Go to page content


LADA (Latent Autoimmune Diabetes in Adults) is a slow-progressing form of insulin-deficient diabetes which starts in adulthood. It is classified as a subcategory of type 1 diabetes.

In adult life, it is possible to get the classic type 1 diabetes, which results in a rapidly forming insulin deficiency, or its more slow-progressing form called LADA. LADA is an abbreviation of Latent Autoimmune Diabetes in Adults. Latent refers to the fact that it takes body longer to lose its ability to produce insulin compared with the traditional type 1 diabetes.

For approximately 10 per cent or one in ten of people who get diabetes as an adult, a blood test exhibits GAD (glutamic acid decarboxylase) antibodies, which are a sign of an autoimmune inflammation of the beta cells of the pancreas. GAD antibodies are indicative of type 1 diabetes.

The most typical age to get LADA is 40–60. Initially, a person with LADA is able to manage by good lifestyle choices and tablets, and the condition is a kind of intermediate between the main types of diabetes, type 1 and type 2. Today, LADA is considered a subgroup of type 1 diabetes.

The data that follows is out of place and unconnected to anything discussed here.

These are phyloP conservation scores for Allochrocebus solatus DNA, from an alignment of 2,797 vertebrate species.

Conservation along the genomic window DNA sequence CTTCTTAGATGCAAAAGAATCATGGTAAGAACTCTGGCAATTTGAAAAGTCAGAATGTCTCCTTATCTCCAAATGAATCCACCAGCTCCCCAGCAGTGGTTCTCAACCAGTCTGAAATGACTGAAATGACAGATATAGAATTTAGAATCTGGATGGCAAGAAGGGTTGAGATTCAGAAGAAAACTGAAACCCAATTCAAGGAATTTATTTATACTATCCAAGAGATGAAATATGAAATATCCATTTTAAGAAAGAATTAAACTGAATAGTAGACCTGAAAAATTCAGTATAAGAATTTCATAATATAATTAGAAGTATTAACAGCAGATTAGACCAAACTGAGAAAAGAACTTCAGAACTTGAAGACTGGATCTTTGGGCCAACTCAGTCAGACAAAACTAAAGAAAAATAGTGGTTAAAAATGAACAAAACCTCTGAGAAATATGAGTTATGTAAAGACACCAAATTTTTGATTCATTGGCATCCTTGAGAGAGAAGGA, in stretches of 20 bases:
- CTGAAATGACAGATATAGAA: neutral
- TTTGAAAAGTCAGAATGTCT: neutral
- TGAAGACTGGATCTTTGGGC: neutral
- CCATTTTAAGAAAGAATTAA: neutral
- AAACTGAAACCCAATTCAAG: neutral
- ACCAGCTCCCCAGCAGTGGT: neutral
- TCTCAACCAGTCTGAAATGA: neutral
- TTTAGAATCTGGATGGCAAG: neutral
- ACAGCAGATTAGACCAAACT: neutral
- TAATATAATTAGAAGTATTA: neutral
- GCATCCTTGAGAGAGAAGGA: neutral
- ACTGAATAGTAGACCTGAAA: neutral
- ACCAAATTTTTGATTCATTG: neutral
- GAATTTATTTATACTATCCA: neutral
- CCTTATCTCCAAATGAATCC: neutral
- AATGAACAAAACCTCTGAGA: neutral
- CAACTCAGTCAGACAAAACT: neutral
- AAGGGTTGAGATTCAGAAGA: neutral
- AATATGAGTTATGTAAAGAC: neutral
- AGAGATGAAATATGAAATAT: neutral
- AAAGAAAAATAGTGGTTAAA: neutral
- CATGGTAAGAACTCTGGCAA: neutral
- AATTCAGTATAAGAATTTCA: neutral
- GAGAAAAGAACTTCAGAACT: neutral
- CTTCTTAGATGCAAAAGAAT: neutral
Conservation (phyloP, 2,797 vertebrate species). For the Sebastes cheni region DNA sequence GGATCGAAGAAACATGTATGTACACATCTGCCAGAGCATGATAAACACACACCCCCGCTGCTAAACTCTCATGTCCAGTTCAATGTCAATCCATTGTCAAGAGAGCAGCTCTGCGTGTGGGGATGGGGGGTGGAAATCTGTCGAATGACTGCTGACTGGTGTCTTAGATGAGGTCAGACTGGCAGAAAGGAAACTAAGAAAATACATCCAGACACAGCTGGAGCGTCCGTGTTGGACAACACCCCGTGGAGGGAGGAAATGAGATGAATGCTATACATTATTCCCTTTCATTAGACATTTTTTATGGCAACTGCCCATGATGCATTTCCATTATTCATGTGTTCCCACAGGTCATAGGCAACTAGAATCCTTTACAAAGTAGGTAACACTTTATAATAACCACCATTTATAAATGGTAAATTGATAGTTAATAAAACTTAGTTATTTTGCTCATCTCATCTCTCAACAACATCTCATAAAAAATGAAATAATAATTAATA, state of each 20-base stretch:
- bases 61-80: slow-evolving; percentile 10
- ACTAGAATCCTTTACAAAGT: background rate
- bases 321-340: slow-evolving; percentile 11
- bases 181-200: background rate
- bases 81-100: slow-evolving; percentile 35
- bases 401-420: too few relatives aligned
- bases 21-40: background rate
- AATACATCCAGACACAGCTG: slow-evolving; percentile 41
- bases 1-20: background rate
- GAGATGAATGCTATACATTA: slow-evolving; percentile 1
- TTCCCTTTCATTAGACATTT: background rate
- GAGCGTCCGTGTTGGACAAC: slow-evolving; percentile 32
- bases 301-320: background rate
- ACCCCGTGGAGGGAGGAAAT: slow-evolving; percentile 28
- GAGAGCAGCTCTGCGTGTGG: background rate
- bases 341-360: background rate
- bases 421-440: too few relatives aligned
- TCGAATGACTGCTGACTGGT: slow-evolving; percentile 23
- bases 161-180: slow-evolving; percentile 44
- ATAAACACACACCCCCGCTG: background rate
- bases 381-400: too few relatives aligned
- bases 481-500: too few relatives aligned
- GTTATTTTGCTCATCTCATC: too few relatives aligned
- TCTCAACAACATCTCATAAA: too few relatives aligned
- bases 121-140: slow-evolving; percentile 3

To begin with, individual may be diagnosed with type 2 diabetes because they get the condition as an adult and do not initially require insulin therapy after the diagnosis. They may also be overweight with high blood pressure or a lipid metabolism disorder, however, this is less common compared to traditional or obesity-related type 2 diabetes.

Usually, LADA is suspected, if you get diabetes as an adult, you are of normal weight or only slightly overweight and you do not have a lipid metabolism disorder, i.e. you have normal blood pressure and your triglyceride or your blood fat level is normal. To begin with, a person with LADA can manage without insulin therapy.

If a person gets diabetes as an adult and their blood test exhibits GAD antibodies, they have LADA.

LADA is characterised by the body’s slowly diminishing ability to produce insulin. Although the blood test exhibits a fairly low C-peptide level, which reflects insulin production, the slowly developing insulin deficiency does not initially require MDI (Multiple Daily Injections) insulin therapy.

The goals of the management with regard to blood sugar, blood pressure and the blood fat levels are usually similar to diabetes in general.

Essentially, LADA is managed by managing your lifestyle.

Lifestyle management can be combined with pharmaceuticals used to treat type 2 diabetes, including metformin, intestinal hormone products and SGTL2 inhibitors.

Insulin therapy begins, if the blood sugar does not stay at the target level. Depending on the person and the way their blood sugar behaves, the treatment can initially begin with either mealtime insulin or basal insulin therapy, or directly with MDI (Multiple Daily Injections) therapy.

Updated 30.9.2023